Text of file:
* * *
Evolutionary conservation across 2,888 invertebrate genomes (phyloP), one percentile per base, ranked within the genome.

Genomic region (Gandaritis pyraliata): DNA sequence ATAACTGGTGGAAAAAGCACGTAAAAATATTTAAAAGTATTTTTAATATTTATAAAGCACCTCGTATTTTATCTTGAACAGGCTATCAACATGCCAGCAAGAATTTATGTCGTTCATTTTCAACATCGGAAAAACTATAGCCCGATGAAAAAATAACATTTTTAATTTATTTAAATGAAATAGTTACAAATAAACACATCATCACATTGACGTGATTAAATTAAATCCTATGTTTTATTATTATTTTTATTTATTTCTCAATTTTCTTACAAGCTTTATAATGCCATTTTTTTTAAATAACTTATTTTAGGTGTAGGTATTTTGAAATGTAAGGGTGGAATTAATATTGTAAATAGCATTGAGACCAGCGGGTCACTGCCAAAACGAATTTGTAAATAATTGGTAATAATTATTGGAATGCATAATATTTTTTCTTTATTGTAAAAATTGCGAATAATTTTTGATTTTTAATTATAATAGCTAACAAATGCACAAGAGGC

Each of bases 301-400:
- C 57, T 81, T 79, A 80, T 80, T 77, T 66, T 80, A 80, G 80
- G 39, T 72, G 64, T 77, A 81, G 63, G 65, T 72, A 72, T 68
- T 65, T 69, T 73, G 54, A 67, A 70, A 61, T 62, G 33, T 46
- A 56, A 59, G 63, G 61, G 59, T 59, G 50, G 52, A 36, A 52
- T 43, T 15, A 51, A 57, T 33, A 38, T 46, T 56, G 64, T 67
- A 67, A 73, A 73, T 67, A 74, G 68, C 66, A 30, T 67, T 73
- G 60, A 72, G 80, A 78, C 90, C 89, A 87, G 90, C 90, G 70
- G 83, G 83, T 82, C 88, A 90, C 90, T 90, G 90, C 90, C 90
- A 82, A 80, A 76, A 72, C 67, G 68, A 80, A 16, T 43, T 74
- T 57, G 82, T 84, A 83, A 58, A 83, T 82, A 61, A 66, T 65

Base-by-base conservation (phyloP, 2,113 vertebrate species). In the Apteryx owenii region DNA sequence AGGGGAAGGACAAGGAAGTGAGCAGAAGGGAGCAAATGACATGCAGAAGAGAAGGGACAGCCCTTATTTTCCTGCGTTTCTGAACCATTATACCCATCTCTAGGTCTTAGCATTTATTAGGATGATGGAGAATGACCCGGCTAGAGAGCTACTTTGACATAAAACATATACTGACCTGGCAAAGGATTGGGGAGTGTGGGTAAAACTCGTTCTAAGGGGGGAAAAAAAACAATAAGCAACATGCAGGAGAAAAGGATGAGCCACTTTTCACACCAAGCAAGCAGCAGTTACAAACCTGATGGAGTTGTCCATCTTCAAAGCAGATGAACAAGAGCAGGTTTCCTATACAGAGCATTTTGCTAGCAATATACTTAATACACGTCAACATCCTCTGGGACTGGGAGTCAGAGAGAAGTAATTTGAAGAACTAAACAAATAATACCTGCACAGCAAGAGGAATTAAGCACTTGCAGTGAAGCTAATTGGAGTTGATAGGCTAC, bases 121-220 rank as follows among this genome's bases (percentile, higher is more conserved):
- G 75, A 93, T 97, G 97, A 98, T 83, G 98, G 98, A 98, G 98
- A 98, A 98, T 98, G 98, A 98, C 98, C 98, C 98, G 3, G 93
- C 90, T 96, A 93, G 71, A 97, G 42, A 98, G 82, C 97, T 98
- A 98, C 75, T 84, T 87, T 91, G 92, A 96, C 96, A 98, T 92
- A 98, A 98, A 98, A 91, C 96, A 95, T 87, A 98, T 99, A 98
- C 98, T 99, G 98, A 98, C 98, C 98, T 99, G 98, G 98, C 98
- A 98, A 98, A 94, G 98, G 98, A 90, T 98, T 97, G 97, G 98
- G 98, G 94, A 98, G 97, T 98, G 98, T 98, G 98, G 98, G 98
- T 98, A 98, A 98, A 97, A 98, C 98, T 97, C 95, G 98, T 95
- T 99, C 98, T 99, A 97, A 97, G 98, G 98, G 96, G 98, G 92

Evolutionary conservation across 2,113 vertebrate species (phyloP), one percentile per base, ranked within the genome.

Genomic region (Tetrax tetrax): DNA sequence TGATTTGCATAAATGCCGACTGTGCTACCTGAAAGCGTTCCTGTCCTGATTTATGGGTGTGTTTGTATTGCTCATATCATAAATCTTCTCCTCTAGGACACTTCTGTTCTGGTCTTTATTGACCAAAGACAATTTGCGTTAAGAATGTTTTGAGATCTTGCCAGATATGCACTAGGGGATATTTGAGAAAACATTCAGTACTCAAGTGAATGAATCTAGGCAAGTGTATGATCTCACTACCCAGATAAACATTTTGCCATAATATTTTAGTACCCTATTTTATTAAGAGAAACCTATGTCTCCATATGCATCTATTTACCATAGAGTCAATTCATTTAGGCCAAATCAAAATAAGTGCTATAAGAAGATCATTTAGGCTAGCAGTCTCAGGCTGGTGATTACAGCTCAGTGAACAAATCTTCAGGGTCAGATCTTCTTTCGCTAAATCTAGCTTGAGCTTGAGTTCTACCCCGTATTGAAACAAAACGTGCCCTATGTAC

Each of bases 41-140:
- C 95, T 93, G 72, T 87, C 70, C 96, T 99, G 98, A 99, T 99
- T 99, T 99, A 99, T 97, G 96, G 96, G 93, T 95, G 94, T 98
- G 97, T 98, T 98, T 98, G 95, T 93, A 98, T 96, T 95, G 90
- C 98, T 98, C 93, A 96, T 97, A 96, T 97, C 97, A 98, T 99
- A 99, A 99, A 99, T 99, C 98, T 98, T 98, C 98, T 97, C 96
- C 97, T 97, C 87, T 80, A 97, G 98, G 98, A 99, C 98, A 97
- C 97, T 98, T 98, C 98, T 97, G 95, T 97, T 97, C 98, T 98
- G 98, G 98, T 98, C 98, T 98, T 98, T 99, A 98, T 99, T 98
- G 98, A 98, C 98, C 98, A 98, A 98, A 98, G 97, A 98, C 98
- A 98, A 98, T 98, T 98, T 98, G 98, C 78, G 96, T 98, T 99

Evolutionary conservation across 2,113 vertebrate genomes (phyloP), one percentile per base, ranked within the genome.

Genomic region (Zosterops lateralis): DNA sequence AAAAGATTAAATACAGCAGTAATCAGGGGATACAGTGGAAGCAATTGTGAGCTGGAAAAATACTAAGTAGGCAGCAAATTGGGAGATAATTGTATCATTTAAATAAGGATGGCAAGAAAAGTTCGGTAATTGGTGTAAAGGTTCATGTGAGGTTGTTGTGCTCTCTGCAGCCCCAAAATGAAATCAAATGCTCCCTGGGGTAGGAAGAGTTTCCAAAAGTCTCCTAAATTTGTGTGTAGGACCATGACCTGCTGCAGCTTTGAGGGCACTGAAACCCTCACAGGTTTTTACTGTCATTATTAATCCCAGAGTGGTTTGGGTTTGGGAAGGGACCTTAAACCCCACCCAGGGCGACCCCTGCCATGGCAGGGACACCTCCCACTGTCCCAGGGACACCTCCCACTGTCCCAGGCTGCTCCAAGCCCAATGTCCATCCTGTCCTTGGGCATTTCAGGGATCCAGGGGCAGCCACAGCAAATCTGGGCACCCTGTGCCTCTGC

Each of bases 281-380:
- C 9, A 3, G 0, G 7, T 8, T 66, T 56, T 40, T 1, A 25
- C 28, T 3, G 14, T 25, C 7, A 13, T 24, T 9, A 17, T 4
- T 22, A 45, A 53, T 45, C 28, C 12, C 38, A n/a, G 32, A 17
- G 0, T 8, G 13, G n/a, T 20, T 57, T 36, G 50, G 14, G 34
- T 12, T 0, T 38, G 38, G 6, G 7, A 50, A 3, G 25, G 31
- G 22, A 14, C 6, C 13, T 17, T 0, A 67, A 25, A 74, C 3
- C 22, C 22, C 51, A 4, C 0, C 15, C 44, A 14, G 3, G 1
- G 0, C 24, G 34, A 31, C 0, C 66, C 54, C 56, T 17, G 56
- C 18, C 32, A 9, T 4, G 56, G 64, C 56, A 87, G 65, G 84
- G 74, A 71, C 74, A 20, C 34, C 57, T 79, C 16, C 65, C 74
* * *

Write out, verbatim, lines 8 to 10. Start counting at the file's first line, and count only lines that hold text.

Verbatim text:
- T 43, T 15, A 51, A 57, T 33, A 38, T 46, T 56, G 64, T 67
- A 67, A 73, A 73, T 67, A 74, G 68, C 66, A 30, T 67, T 73
- G 60, A 72, G 80, A 78, C 90, C 89, A 87, G 90, C 90, G 70